A welcoming hotel lobby
Here’s a list of our top picks, as well as tips on how to use them.
Table of Contents
For example, if you’re focusing on a luxury hotel, you may go for beiges, creams, or grays, which provide a sumptuous and tranquil air. What’s more, the colors you use in a hotel won’t necessarily be the same as the ones you use in, say, commercial architecture.
You also need to account for the size of the space. Almost any color would work for a very large space, such as a big lobby, as long as it provides a cozy yet elegant atmosphere.
By contrast, a small space might benefit from paler, more calming hues that can give the impression of a larger space.
You can use these interior design colors for all your walls or accent walls, depending on the final look you want to convey.
An excellent choice as a secondary or background color for hotel interior design. Beige, like other neutrals, invokes a sense of softness and calmness, and when layered with other neutrals, results in an elegant, sophisticated palette.
Colors that go well with beige include browns, reds, grays and blacks. Some combinations you may want to try are:
Beige & white: warm and minimalist
Beige & sage: welcoming and striking
Beige & gray: refined and simple
Beige & emerald: intense and luxurious
Beige & almond: subtle and calm
Beige & caramel: timeless and warm
Pair beige hues with textures, such as wood furniture, stone elements, and fabrics to provide both visual interest and a sense of comfort. Modern monochromatic artwork and black or white accents also go well with this color.
Interior rendering of white bathroom by BluEntCAD
Contrary to popular assumption, there are many shades of white, such as pearl, eggshell, lace, and champagne.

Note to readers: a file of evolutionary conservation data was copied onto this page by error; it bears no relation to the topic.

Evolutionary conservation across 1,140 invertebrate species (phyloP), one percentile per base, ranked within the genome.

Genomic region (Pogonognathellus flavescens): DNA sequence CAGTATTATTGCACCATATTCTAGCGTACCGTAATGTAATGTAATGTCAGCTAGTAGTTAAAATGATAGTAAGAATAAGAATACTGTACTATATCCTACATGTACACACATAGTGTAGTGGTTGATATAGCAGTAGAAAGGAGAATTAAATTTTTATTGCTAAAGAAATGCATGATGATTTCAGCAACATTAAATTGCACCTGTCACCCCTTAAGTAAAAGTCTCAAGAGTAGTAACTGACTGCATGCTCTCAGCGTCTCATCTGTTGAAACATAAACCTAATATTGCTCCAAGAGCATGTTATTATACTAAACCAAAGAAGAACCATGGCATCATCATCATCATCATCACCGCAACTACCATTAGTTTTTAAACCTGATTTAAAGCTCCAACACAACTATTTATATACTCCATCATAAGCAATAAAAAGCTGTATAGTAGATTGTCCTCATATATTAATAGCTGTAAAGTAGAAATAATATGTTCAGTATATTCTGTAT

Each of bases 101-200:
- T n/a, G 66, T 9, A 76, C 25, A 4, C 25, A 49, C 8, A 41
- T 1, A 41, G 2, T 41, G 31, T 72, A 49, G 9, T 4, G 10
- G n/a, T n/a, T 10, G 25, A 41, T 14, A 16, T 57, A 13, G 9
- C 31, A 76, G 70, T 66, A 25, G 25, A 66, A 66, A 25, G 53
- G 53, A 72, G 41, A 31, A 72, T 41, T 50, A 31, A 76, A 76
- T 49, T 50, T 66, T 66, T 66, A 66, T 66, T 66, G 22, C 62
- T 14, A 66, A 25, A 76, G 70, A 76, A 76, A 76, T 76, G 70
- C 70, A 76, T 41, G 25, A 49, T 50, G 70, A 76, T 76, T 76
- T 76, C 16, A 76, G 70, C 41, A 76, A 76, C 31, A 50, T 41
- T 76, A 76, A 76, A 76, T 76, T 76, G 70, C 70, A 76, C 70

White can be associated with cleanliness, purity, and perfection, which could work wonders for good hotel reviews, since guests place emphasis on hygiene. It also creates the illusion of a larger space, so it’s useful for smaller or cramped areas.
However, white also highlights the smallest specks of dirt or imperfections, so areas painted white require regular maintenance.
Furthermore, white could also create a clinical, sterile or cool ambiance, so you might want to only use it for washrooms if you’re aiming for a “home away from home” feel.
Here are some ways to spruce up a white space:
For a graphic effect, pair white with black.
It goes well with warm wooden floors and accents for an earthier feel. On that note, you can use natural elements and organic finishes.
Try textured ceramics, linens, and other “imperfections” to add visual interest.
A white backdrop is excellent for a gallery-like area, so if you’re showcasing artworks, sculptures, or furniture, go for it.
Blue is another universally liked color, and there’s a reason it’s used so often in the tourism and hospitality industry. You may want to use it in sunny or bright rooms with large windows, since it can subdue the brightness and add a sense of cooling.
While blue does indicate calmness, a dark blue can invoke a melancholy mood for some people, so use darker shades judiciously.